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ADVFN Morning London Market Report: Tuesday 1 March 2022

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London open: FTSE edges up as all eyes remain on Ukraine crisis

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London stocks edged higher in early trade on Tuesday, holding up better than their European counterparts, as all eyes remained firmly on the Ukraine crisis.

At 0905 GMT, the FTSE 100 was up 0.2% at 7,470.91.

Neil Wilson, chief market analyst at Markets.com, said: “The dreadful situation [in Ukraine] gets worse as heavy shelling of built-up areas shows us what is to come.

“Talks yesterday didn’t get far but the two sides have agreed to try again as a massive Russian convoy starts to encircle Kyiv. Bombing of civilians will harden Western public opinion against Russia – voters are already taking a pretty hard line across Europe. Unified public opinion complicates matters for governments who might prefer to base policy solely on the advice of their military intelligence and strategic advisors. But that is the way of things.

“For markets, this means the question of direct sanctions on oil and gas exports from Russia is a matter of when not if. Canada has already unilaterally banned Russian oil imports, though these are microscopic compared to Europe’s appetite for Russia’s crude and natural gas. Talk of a Nato-enforced no-fly zone needs to be ignored – who really wants the RAF to shoot down Russian jets and risk WW3? The problem of public opinion again…”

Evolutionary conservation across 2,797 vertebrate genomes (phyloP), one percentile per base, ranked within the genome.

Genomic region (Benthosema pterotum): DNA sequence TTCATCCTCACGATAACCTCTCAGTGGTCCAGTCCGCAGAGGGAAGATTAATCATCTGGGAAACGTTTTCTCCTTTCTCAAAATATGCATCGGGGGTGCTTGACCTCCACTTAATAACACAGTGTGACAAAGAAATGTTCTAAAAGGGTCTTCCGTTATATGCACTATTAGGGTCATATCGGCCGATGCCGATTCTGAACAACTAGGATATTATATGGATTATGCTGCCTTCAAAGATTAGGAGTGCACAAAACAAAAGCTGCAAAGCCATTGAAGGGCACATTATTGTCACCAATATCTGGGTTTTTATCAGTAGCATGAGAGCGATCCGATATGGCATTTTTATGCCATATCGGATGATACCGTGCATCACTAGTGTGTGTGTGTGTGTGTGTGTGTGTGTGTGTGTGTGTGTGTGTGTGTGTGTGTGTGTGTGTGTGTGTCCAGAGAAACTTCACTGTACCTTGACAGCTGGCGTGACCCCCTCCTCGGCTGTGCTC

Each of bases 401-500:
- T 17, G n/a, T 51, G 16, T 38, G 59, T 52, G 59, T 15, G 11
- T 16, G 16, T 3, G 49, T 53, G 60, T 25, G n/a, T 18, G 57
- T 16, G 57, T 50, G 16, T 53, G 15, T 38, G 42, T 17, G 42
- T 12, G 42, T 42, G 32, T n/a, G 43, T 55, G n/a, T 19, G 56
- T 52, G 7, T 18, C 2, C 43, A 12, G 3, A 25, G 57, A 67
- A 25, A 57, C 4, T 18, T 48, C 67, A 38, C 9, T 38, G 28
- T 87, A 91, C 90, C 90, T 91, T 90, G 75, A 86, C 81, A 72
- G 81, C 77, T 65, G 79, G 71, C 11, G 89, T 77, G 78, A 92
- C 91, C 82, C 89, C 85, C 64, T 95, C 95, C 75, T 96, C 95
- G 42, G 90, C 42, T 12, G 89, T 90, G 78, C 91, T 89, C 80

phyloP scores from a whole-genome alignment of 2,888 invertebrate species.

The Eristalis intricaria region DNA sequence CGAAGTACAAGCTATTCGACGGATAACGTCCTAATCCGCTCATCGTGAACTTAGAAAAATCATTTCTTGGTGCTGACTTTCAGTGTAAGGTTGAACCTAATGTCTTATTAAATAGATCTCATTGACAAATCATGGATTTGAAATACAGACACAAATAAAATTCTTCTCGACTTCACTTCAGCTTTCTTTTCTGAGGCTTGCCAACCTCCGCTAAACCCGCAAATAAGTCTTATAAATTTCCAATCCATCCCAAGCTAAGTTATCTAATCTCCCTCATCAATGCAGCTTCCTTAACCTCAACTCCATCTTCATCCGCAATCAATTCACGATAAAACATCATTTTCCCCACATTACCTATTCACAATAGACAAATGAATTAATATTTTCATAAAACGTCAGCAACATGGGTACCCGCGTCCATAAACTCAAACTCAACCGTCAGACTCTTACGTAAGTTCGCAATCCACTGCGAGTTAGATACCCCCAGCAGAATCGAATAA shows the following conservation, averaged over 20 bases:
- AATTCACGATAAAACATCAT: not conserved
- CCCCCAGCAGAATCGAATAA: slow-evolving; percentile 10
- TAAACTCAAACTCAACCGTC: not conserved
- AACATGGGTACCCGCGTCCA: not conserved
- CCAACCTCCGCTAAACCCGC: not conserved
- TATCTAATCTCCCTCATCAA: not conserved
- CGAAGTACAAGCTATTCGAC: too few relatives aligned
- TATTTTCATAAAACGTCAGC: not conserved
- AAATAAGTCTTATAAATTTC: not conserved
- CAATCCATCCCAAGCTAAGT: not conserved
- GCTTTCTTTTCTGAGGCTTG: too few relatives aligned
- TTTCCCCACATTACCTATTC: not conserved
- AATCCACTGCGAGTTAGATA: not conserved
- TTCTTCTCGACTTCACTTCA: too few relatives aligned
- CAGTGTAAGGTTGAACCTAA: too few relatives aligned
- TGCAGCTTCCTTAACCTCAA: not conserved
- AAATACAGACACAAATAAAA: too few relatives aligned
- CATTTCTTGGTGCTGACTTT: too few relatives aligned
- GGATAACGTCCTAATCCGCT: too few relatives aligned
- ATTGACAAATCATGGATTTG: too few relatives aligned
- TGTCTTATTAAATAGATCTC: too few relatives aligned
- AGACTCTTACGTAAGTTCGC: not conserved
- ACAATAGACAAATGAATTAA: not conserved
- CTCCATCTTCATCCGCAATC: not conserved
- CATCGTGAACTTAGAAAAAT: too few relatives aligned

In equity markets, Russian steelmaker Evraz was the top gainer on the FTSE 100 following heavy losses in the previous session.

AstraZeneca pushed up after it and Swiss biotechnology firm Neurimmune agreed to develop an antibody-based therapy for a rare, underdiagnosed condition that leads to heart failure in a $760m deal.

Rotork also advanced even as the engineering group reported a fall in annual profits, while mining stocks rose in tandem with metals prices, with RioAnglo and Glencore all higher.